Noor Hesham Selim is being sued for trying to spread homosexuality among young people
By Menna A. Farouk
CAIRO, June 24 (Thomson Reuters Foundation) - The transgender son of one of Egypt's most famous actors is being sued for promoting homosexuality among young people after posting on Instagram in support of an LGBT+ activist who died by suicide earlier this month.
Two Egyptian lawyers filed a lawsuit on Tuesday against Noor Hesham Selim, son of film and television star Hesham Selim, after he posted a video on Instagram in response to the death of exiled Egyptian activist Sarah Hegazy.
"It is a conspiracy against Egypt to give up on our culture and morals and let homosexuality spread among young people," Ayman Mahfouz, one of the two lawyers who filed the lawsuit, told Thomson Reuters Foundation by phone on Wednesday.
"Strict action" should be taken against people who seek to destroy Egyptian values and religious beliefs, Mahfouz added.
While homosexuality is not outlawed in Egypt, it is a conservative Muslim society and discrimination against LGBT+ groups is rife, with gay and trans people facing instances of assault and torture, according to Human Rights Watch.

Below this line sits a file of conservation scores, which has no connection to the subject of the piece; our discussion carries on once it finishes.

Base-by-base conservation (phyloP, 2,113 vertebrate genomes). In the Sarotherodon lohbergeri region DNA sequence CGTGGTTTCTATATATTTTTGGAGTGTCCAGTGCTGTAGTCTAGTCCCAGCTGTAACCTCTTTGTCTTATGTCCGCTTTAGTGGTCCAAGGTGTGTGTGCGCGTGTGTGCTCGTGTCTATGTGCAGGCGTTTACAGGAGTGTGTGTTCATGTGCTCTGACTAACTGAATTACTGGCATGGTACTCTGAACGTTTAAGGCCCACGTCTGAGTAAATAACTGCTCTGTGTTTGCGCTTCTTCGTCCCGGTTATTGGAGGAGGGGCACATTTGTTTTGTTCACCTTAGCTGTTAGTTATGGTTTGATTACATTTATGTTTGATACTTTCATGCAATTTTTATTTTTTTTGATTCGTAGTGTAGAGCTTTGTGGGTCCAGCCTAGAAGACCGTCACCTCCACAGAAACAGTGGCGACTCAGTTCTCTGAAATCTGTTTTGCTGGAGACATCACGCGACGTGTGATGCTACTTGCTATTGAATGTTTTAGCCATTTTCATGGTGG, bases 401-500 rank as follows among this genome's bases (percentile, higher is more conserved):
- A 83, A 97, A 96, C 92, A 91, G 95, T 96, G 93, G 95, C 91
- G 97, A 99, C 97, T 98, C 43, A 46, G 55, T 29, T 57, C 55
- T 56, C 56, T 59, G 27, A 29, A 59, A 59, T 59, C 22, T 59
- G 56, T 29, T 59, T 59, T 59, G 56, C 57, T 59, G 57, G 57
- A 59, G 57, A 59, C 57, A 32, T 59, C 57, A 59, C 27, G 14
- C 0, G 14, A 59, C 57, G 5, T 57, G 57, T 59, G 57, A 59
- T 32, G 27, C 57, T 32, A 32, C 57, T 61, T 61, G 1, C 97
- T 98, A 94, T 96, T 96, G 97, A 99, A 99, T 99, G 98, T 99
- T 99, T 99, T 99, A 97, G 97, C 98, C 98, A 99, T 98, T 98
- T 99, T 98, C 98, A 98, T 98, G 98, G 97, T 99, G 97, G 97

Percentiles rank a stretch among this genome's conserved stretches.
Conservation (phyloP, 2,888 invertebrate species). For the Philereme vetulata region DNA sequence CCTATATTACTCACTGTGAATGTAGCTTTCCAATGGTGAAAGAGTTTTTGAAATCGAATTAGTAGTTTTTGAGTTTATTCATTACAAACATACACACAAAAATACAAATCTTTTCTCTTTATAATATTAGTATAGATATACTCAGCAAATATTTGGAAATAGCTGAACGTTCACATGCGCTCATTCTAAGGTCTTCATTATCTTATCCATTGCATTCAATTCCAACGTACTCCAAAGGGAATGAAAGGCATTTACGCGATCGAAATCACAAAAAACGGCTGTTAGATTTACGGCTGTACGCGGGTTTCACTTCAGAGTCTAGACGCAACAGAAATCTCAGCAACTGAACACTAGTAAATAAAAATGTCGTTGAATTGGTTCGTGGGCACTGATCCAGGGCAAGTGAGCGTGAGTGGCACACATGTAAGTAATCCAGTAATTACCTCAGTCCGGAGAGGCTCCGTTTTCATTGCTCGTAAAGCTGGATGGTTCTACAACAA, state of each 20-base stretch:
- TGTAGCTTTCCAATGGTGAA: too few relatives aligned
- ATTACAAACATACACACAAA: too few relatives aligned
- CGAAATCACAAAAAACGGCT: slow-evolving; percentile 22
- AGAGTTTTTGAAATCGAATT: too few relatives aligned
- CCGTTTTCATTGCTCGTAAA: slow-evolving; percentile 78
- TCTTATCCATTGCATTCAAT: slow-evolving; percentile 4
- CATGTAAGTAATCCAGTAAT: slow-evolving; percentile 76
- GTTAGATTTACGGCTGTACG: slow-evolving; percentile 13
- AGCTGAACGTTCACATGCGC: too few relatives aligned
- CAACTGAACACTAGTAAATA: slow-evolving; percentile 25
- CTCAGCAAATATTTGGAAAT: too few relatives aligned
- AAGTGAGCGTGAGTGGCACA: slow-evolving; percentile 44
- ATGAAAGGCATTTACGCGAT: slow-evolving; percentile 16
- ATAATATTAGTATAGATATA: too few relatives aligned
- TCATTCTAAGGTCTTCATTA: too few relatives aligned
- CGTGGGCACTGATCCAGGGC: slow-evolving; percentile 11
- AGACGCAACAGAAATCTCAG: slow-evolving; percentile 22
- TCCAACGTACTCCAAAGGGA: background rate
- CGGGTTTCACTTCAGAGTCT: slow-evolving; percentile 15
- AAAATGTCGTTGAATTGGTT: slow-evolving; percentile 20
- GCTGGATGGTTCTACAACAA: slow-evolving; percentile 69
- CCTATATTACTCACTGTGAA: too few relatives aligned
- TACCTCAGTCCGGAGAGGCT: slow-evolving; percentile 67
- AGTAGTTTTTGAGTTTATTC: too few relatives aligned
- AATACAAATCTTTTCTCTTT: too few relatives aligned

Selim, 26, was thrown into the spotlight last month when his father surprised television viewers by speaking openly about his transition in the hope it would help change social attitudes towards trans people in Egypt.
Selim's support for Hegazy, who was found dead in her apartment in Canada, where she sought asylum in 2018 after being jailed in Egypt for waving a rainbow flag at a pop concert, has triggered further upset among conservatives.
Selim, who was not immediately available for comment, made a second post on Tuesday saying that he was in poor mental health and the online criticism of Hegazy made him feel even lonelier.
Hegazy, 30, had been struggling with depression before her death, according to her lawyer.
"Where is the mercy?" Selim asked.
Reda Eldanoubki, a lawyer and human rights activist with the Women's Center for Guidance and Legal Awareness, said the case might actually play in favour of Egypt's LGBT+ community.
"Such lack of tolerance and acceptance usually backfires, and it is not in the interest of the whole society," he said.
(Reporting by Menna A. Farouk @MennaFarouk91; Editing by Katy Migiro and Hugo Greenhalgh. Please credit the Thomson Reuters Foundation, the charitable arm of Thomson Reuters, that covers the lives of people around the world who struggle to live freely or fairly. Visit http://news.trust.org)
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